Automated compliance kits for automotive Ethernet can be leveraged to automatically analyze critical criteria per the associated interface standard, such as insertion and return losses, as well as the BER for the overall link. This capability can be deployed at the early “virtual prototype” stage, all the way through the design process to eventually perform final verification of your design before releasing to manufacturing.
Top-Down SI Design Methodology
One key element to a successful methodology for interfaces at these data rates is to move the starting point significantly upstream of the traditional post-layout verification step. There is a false notion that, in a traditional “bottoms-up” methodology, meaningful analysis cannot be performed until after detailed PCB layout is done. Reality in a hardware design environment is quite different.
In order to accomplish a confident signoff for your critical interface in the compressed back-end of this PCB design process, preparation is critical. One strategy is to go “top down” and build an early version of a simulation testbench of your serial link interface, well in advance of that late stage. This can start upstream of detailed schematic capture, at the early bill of materials (BOM) stage, when you get an initial understanding of the SerDes and protocol that will be used to transmit and receive signals, a general idea of the partitioning of the system, the anticipated PCB stack-up and signal lengths, and what connectors and cables will likely be used. Detailed models for all the blocks in the system are not critical at this early stage, and “placeholders” can be used, with the understanding that they will be replaced later as more detail becomes available. (Compliance kits are a rich source of preliminary models for your early testbench and will be covered later in this article.) In a nutshell, if you can draw the interface on a napkin, you should be able to put together an early simulation testbench. The benefits to this kind of top-down methodology are multiple:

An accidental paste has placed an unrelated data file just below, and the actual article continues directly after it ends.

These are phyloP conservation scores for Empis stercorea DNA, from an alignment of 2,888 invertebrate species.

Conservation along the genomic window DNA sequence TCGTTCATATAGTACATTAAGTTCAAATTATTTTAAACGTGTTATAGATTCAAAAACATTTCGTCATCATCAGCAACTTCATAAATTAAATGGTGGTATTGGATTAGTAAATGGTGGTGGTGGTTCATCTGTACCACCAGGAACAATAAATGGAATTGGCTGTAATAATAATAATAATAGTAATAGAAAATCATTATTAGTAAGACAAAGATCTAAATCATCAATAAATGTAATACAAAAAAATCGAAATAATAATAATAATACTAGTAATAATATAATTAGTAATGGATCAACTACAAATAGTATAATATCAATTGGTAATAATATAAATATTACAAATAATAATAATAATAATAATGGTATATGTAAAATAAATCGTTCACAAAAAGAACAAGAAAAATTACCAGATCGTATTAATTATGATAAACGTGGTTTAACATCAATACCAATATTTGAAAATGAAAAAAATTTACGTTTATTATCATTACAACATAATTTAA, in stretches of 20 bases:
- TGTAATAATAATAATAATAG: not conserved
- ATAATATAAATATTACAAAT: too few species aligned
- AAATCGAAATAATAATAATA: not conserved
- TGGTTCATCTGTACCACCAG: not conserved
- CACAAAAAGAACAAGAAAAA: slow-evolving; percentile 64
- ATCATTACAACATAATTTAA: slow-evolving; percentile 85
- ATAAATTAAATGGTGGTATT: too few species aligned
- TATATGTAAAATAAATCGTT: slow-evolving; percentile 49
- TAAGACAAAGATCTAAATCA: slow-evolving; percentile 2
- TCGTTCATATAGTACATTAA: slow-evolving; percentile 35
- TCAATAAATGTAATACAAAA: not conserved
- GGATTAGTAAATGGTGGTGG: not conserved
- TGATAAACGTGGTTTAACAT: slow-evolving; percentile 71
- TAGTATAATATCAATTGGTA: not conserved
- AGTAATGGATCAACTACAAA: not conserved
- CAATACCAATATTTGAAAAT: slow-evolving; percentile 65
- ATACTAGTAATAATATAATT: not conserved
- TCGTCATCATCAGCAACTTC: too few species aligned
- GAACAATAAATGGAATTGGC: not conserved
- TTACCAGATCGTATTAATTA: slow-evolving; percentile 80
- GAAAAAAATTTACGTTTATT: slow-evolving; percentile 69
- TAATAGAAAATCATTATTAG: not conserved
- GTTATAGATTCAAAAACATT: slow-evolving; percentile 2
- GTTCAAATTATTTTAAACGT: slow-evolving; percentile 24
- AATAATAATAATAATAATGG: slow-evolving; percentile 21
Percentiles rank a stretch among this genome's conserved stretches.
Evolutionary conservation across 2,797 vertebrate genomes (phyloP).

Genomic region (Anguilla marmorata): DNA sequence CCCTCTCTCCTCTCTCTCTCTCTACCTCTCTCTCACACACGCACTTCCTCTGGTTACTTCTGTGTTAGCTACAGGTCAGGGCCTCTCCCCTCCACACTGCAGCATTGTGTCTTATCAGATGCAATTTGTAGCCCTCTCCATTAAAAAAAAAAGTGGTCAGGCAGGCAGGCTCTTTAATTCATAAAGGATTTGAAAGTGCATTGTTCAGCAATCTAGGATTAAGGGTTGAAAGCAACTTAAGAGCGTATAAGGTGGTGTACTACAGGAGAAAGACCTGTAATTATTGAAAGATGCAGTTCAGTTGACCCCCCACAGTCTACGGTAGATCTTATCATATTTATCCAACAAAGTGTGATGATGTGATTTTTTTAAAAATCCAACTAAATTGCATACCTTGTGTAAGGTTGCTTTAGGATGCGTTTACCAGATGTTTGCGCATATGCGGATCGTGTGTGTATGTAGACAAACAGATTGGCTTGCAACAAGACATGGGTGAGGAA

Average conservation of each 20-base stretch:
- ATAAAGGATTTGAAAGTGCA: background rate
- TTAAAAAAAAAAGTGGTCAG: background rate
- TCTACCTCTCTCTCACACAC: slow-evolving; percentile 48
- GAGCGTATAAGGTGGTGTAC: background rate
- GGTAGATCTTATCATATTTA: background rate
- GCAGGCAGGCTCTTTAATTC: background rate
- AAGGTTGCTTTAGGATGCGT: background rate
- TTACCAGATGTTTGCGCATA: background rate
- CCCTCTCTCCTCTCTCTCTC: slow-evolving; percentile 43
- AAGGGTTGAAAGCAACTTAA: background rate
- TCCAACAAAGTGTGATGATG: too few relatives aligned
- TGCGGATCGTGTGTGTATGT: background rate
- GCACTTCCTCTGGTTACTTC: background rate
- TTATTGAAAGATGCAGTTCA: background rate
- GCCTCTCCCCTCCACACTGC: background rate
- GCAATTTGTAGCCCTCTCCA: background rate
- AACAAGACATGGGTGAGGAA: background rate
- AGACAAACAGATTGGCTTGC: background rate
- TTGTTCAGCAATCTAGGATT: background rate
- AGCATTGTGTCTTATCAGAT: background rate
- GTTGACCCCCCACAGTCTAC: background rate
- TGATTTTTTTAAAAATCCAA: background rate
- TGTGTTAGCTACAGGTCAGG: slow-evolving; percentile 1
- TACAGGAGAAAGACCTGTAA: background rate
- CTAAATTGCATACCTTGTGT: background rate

- it makes you visualize the overall system, and the signal path that will be traversed;
- it helps you identify all the models you will need to complete the overall die-to-die signal path, so you can work on obtaining them before you need them.
- getting something running early on makes you get your simulation testbenches set up ahead of time, so that subsequent runs throughout the process are largely a matter of updating models in the topology and re-running simulations in greater detail. This is a big time-saver at the back-end of the process, when time is short.
General design methodology
With an initial prototype of your interface topology in place, and at least placeholder models assigned to the various blocks, you should have a testbench that simulates and passes traffic at the targeted data rate. Now the work begins to replace models with more detailed, more realistic models as you go through the design process. These models generally fall into one of several general categories:
- IBIS-AMI models for SerDes transmitters and receivers;
- Spice models for discretes (ex. AC coupling caps);